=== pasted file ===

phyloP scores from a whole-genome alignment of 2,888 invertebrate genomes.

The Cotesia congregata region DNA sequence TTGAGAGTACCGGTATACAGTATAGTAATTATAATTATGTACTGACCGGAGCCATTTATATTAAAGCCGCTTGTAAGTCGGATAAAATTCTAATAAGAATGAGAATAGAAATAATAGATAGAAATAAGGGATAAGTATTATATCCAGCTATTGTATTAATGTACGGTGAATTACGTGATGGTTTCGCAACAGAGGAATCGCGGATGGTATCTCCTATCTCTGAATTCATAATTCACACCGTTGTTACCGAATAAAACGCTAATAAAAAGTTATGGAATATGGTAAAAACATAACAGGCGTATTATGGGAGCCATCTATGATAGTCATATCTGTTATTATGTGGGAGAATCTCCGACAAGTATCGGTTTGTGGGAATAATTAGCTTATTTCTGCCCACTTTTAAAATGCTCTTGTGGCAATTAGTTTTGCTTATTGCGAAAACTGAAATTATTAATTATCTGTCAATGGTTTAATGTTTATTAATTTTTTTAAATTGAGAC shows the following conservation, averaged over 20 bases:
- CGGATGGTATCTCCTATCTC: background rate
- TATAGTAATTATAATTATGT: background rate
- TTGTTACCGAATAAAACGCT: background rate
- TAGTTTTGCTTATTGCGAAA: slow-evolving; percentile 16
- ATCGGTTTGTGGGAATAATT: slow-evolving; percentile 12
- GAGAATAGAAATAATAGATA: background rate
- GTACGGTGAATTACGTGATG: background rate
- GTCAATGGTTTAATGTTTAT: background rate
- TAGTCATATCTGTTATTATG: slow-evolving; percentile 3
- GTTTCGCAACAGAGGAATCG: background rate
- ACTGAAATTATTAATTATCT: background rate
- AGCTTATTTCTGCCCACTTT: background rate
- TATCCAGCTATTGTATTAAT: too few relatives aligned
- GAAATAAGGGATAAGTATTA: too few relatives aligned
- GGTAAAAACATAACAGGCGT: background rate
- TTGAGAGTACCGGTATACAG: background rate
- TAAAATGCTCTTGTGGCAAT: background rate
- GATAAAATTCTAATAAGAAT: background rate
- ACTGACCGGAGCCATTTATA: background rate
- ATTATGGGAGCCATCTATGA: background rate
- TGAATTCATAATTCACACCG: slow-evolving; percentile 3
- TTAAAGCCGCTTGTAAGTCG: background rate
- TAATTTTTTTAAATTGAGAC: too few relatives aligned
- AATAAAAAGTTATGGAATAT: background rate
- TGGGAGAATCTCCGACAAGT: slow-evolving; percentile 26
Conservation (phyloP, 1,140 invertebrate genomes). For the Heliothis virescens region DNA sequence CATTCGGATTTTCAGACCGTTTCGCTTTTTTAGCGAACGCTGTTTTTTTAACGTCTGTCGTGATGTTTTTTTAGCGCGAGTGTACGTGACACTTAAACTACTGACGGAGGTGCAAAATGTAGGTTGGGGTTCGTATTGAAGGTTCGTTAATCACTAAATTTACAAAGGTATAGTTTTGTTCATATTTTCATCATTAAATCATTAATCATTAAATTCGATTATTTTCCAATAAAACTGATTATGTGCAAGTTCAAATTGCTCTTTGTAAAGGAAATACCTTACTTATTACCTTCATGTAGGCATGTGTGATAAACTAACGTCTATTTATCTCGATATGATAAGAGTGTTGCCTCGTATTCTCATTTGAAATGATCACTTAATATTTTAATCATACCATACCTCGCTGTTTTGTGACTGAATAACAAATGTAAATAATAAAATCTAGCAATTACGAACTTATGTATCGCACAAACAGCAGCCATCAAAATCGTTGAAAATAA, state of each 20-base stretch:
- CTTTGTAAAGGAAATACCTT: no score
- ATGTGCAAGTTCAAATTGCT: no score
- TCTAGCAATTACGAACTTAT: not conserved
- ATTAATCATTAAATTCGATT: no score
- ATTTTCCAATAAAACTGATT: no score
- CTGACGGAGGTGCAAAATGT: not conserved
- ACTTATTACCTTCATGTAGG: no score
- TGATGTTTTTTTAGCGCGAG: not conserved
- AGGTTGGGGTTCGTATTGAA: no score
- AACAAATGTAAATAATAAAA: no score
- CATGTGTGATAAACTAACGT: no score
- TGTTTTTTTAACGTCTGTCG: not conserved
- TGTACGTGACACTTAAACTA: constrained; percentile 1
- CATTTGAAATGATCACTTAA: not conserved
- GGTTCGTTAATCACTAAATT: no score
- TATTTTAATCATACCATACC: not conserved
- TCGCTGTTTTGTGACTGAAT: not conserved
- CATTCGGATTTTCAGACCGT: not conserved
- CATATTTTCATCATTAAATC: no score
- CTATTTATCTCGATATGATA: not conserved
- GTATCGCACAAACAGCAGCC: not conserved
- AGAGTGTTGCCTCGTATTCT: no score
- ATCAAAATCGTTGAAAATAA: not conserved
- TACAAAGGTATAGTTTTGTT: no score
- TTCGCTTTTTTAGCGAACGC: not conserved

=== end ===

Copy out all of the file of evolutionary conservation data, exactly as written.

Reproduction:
phyloP scores from a whole-genome alignment of 2,888 invertebrate genomes.

The Cotesia congregata region DNA sequence TTGAGAGTACCGGTATACAGTATAGTAATTATAATTATGTACTGACCGGAGCCATTTATATTAAAGCCGCTTGTAAGTCGGATAAAATTCTAATAAGAATGAGAATAGAAATAATAGATAGAAATAAGGGATAAGTATTATATCCAGCTATTGTATTAATGTACGGTGAATTACGTGATGGTTTCGCAACAGAGGAATCGCGGATGGTATCTCCTATCTCTGAATTCATAATTCACACCGTTGTTACCGAATAAAACGCTAATAAAAAGTTATGGAATATGGTAAAAACATAACAGGCGTATTATGGGAGCCATCTATGATAGTCATATCTGTTATTATGTGGGAGAATCTCCGACAAGTATCGGTTTGTGGGAATAATTAGCTTATTTCTGCCCACTTTTAAAATGCTCTTGTGGCAATTAGTTTTGCTTATTGCGAAAACTGAAATTATTAATTATCTGTCAATGGTTTAATGTTTATTAATTTTTTTAAATTGAGAC shows the following conservation, averaged over 20 bases:
- CGGATGGTATCTCCTATCTC: background rate
- TATAGTAATTATAATTATGT: background rate
- TTGTTACCGAATAAAACGCT: background rate
- TAGTTTTGCTTATTGCGAAA: slow-evolving; percentile 16
- ATCGGTTTGTGGGAATAATT: slow-evolving; percentile 12
- GAGAATAGAAATAATAGATA: background rate
- GTACGGTGAATTACGTGATG: background rate
- GTCAATGGTTTAATGTTTAT: background rate
- TAGTCATATCTGTTATTATG: slow-evolving; percentile 3
- GTTTCGCAACAGAGGAATCG: background rate
- ACTGAAATTATTAATTATCT: background rate
- AGCTTATTTCTGCCCACTTT: background rate
- TATCCAGCTATTGTATTAAT: too few relatives aligned
- GAAATAAGGGATAAGTATTA: too few relatives aligned
- GGTAAAAACATAACAGGCGT: background rate
- TTGAGAGTACCGGTATACAG: background rate
- TAAAATGCTCTTGTGGCAAT: background rate
- GATAAAATTCTAATAAGAAT: background rate
- ACTGACCGGAGCCATTTATA: background rate
- ATTATGGGAGCCATCTATGA: background rate
- TGAATTCATAATTCACACCG: slow-evolving; percentile 3
- TTAAAGCCGCTTGTAAGTCG: background rate
- TAATTTTTTTAAATTGAGAC: too few relatives aligned
- AATAAAAAGTTATGGAATAT: background rate
- TGGGAGAATCTCCGACAAGT: slow-evolving; percentile 26
Conservation (phyloP, 1,140 invertebrate genomes). For the Heliothis virescens region DNA sequence CATTCGGATTTTCAGACCGTTTCGCTTTTTTAGCGAACGCTGTTTTTTTAACGTCTGTCGTGATGTTTTTTTAGCGCGAGTGTACGTGACACTTAAACTACTGACGGAGGTGCAAAATGTAGGTTGGGGTTCGTATTGAAGGTTCGTTAATCACTAAATTTACAAAGGTATAGTTTTGTTCATATTTTCATCATTAAATCATTAATCATTAAATTCGATTATTTTCCAATAAAACTGATTATGTGCAAGTTCAAATTGCTCTTTGTAAAGGAAATACCTTACTTATTACCTTCATGTAGGCATGTGTGATAAACTAACGTCTATTTATCTCGATATGATAAGAGTGTTGCCTCGTATTCTCATTTGAAATGATCACTTAATATTTTAATCATACCATACCTCGCTGTTTTGTGACTGAATAACAAATGTAAATAATAAAATCTAGCAATTACGAACTTATGTATCGCACAAACAGCAGCCATCAAAATCGTTGAAAATAA, state of each 20-base stretch:
- CTTTGTAAAGGAAATACCTT: no score
- ATGTGCAAGTTCAAATTGCT: no score
- TCTAGCAATTACGAACTTAT: not conserved
- ATTAATCATTAAATTCGATT: no score
- ATTTTCCAATAAAACTGATT: no score
- CTGACGGAGGTGCAAAATGT: not conserved
- ACTTATTACCTTCATGTAGG: no score
- TGATGTTTTTTTAGCGCGAG: not conserved
- AGGTTGGGGTTCGTATTGAA: no score
- AACAAATGTAAATAATAAAA: no score
- CATGTGTGATAAACTAACGT: no score
- TGTTTTTTTAACGTCTGTCG: not conserved
- TGTACGTGACACTTAAACTA: constrained; percentile 1
- CATTTGAAATGATCACTTAA: not conserved
- GGTTCGTTAATCACTAAATT: no score
- TATTTTAATCATACCATACC: not conserved
- TCGCTGTTTTGTGACTGAAT: not conserved
- CATTCGGATTTTCAGACCGT: not conserved
- CATATTTTCATCATTAAATC: no score
- CTATTTATCTCGATATGATA: not conserved
- GTATCGCACAAACAGCAGCC: not conserved
- AGAGTGTTGCCTCGTATTCT: no score
- ATCAAAATCGTTGAAAATAA: not conserved
- TACAAAGGTATAGTTTTGTT: no score
- TTCGCTTTTTTAGCGAACGC: not conserved